Chemicals in bottles, tupperware, and cans can cause reproductive problems, so opt for these products instead.
Brittany Smith and MEN'S FITNESS Editors 1 / 6
Bisphenol A, or BPA, a chemical found in loads of plastic products, has been shown to cause reproductive problems in lab animals—one study concluded that male rats had decreased sperm count after exposure to even small amounts of BPA.
But just choosing “BPA-free” products isn’t enough to steer clear of the vile stuff: A new study conducted by six nonprofit organizations revealed that 67% of 200 canned products had high levels of BPA.
To lower your exposure to BPA and its evil cousins, phthalates, opt for fresh, unpackaged food and store food in/drink out of glass (like Lifefactory’s glass bottle with medical-grade silicone sheath (lifefactory.com) whenever possible. We've also pointed out 5 companies that use BPA-free cans so you can rest assured your swimmers will be just fine.
Since April of 1999, EDEN (edenfoods.com) has been packing their beans in custom-made cans lined with a type of enamel—a mixture of oil and resin extracted from plants such as pine or balsam fir—that doesn't contain BPA. The market doesn't have many suitable options for high-acidic foods like tomatoes, so EDEN packages them in amber glass jars to avoid BPA.
Whole Foods 365 (wholefoodsmarket.com) is Whole Foods' eco-minded chain featuring natural and organic grocery items, housewares, and other products. Currently, Whole Foods 365 has a “Non-BPA Lining” call out on the front of specific products, some of which include: 365 Everyday Value Organic Black Beans, Garbanzo Beans, Navy Beans, Whole Peeled Tomatoes, Tomato Sauce, Peach Slices, and Cheese Ravioli.
Polycarbonate plastic is still used in some aluminum can linings in their stores; but Whole Foods 365 is working with canned food suppliers to transition away from using linings with BPA. If you're looking for a certain product, you can email their global team at firstname.lastname@example.org to verify if it's BPA-free. Whole Foods 365 also has "tetra pack boxes" that are BPA-free; check with your local store if they carry these options.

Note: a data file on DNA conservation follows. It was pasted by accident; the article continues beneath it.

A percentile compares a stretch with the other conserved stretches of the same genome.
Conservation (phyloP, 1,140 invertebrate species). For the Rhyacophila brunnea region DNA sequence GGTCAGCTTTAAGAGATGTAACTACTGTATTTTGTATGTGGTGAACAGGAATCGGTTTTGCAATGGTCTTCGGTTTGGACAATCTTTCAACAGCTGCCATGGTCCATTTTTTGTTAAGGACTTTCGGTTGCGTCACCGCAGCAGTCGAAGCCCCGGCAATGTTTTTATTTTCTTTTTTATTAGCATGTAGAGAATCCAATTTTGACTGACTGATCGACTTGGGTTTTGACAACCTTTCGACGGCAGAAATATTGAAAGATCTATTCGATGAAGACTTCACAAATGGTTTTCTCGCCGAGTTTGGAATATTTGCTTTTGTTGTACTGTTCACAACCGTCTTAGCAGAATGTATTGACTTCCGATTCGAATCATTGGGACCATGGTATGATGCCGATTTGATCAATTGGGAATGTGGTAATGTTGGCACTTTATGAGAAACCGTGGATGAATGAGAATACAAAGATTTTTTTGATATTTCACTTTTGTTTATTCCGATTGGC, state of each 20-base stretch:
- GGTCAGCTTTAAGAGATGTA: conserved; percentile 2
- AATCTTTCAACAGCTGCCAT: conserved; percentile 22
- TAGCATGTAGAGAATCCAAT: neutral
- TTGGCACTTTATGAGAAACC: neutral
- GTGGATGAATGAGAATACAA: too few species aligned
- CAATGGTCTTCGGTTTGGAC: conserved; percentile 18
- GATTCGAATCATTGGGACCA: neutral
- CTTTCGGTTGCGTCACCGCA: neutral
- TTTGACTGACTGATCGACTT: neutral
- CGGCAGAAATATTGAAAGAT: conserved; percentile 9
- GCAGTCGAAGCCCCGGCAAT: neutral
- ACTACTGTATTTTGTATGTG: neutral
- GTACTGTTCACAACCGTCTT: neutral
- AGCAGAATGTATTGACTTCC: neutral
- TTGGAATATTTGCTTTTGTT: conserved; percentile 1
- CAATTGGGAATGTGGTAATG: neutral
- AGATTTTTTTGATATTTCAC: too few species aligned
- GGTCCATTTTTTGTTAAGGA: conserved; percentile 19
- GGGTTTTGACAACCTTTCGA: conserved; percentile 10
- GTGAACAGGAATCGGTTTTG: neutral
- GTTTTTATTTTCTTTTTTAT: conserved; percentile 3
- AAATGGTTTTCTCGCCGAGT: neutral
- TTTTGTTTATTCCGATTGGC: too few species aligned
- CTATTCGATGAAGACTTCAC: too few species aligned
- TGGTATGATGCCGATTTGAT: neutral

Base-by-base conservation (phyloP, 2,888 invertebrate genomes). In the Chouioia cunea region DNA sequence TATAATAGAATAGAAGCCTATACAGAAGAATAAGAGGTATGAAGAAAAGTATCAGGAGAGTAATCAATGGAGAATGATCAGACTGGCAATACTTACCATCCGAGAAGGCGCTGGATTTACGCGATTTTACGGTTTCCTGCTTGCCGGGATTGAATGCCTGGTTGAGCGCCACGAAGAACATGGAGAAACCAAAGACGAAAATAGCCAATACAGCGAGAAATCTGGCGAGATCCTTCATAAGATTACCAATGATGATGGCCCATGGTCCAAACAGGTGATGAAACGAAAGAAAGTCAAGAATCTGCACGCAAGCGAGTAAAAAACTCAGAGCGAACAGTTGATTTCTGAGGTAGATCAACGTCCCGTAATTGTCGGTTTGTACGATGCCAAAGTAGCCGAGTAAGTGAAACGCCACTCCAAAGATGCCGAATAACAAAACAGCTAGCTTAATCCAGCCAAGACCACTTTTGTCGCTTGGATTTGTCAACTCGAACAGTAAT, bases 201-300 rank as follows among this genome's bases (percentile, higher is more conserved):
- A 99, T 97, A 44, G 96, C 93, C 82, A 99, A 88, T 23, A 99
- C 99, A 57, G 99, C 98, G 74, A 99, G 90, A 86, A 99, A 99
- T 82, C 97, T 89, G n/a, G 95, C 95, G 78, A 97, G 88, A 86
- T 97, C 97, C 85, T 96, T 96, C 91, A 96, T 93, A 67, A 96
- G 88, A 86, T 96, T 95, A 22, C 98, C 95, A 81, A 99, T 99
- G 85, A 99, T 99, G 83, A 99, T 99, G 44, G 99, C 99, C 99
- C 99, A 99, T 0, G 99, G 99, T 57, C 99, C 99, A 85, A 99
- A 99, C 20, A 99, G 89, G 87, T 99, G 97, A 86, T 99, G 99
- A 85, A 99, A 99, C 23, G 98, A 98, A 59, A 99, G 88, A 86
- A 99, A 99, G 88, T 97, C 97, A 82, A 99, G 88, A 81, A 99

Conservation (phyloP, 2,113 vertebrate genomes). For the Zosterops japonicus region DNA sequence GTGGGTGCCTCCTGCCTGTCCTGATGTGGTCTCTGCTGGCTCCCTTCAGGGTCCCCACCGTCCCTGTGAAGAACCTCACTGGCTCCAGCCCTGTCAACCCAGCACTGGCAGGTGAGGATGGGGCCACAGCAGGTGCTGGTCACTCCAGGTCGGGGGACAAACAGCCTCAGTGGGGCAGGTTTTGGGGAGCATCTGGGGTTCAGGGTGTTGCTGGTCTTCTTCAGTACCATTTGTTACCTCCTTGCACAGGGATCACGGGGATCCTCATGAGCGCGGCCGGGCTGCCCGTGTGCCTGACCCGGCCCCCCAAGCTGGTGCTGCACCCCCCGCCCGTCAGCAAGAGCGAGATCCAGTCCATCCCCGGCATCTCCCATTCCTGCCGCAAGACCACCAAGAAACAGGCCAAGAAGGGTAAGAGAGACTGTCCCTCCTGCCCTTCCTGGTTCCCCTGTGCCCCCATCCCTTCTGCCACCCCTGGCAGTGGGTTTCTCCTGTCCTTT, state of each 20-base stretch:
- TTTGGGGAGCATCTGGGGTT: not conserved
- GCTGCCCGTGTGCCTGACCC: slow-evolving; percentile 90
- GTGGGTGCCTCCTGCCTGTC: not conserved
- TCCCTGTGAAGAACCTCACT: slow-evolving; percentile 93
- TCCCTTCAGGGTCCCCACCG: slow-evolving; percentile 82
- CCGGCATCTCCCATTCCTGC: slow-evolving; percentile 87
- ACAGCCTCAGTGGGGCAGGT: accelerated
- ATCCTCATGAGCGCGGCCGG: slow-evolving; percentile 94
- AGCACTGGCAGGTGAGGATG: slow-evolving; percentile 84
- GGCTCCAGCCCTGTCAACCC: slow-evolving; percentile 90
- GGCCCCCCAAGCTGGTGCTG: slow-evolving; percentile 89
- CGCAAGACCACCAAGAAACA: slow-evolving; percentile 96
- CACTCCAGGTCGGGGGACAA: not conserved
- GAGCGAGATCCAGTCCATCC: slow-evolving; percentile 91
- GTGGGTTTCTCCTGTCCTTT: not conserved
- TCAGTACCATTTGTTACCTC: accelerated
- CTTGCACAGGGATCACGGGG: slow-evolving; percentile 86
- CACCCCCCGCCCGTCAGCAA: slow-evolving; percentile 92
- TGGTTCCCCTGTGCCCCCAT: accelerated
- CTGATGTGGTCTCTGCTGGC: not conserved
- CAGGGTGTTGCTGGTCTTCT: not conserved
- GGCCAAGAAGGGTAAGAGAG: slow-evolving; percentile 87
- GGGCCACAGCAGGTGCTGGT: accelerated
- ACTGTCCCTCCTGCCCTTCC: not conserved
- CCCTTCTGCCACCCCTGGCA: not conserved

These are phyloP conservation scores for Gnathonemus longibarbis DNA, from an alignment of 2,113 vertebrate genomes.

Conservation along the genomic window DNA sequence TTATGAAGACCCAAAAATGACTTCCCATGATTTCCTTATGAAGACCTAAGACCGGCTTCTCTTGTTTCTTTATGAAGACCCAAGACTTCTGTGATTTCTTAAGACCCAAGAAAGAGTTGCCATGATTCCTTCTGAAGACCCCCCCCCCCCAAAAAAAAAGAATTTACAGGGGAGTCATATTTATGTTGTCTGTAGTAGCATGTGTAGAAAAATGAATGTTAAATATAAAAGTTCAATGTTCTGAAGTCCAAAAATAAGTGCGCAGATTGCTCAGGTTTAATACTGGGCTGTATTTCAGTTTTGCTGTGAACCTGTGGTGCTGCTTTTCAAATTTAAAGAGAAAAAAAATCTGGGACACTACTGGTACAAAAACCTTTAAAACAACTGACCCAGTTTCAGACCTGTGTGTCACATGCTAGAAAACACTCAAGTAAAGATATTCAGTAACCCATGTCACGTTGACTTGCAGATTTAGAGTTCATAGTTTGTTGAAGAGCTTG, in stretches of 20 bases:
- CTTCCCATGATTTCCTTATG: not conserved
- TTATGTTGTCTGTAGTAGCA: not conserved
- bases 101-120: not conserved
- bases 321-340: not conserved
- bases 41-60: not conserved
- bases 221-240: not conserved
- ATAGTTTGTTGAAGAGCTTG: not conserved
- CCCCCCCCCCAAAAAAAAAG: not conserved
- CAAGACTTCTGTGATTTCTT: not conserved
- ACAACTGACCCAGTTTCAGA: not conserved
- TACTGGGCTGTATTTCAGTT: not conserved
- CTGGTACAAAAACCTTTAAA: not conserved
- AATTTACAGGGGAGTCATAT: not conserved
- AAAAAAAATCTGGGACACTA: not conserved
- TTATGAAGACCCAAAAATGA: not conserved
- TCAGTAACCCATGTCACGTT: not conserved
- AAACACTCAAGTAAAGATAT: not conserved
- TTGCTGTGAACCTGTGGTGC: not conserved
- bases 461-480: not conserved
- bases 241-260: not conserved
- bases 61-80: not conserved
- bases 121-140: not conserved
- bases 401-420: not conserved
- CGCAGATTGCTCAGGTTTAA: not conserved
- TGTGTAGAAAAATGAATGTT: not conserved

Edward & Sons (edwardandsons.com) uses cans with no detectable levels of BPA and performs independent tests to validate these claims. Here are just some of their BPA-free (verified by testing) cans from their inventory: Organic Coconut Milk (Classic, Light and Simple & 96oz), Organic Coconut Water, Organic Pineapple (all varieties), Organic Tropical Fruits (Mango, Papaya Chunks and Tropical Fruit Salad), Organic Mandarin Oranges, Organic Peaches, Organic Baby Corn, and Organic Okra.
All metal lids on glass jars have a layer of BPA coating, but there's a coating of another material on top of the BPA, so the BPA is never in direct contact with the food, according to Trader Joe's' site. Test results from multiple suppliers show there isn't any BPA detected from metal lids.
If you're looking for buy canned fish, Wild Planet (wildplanetfoods.com) is a good choice. The company has implemented BPA-free packaging for its 5 oz. skipjack tuna and its 5 oz. Albacore tuna products. The company won't make the claim their cans are 100% BPA-free since no one can really ensure that. They can, however, accurately make the claim of “No BPA used in can lining” since it's the most reduced BPA content available in the market.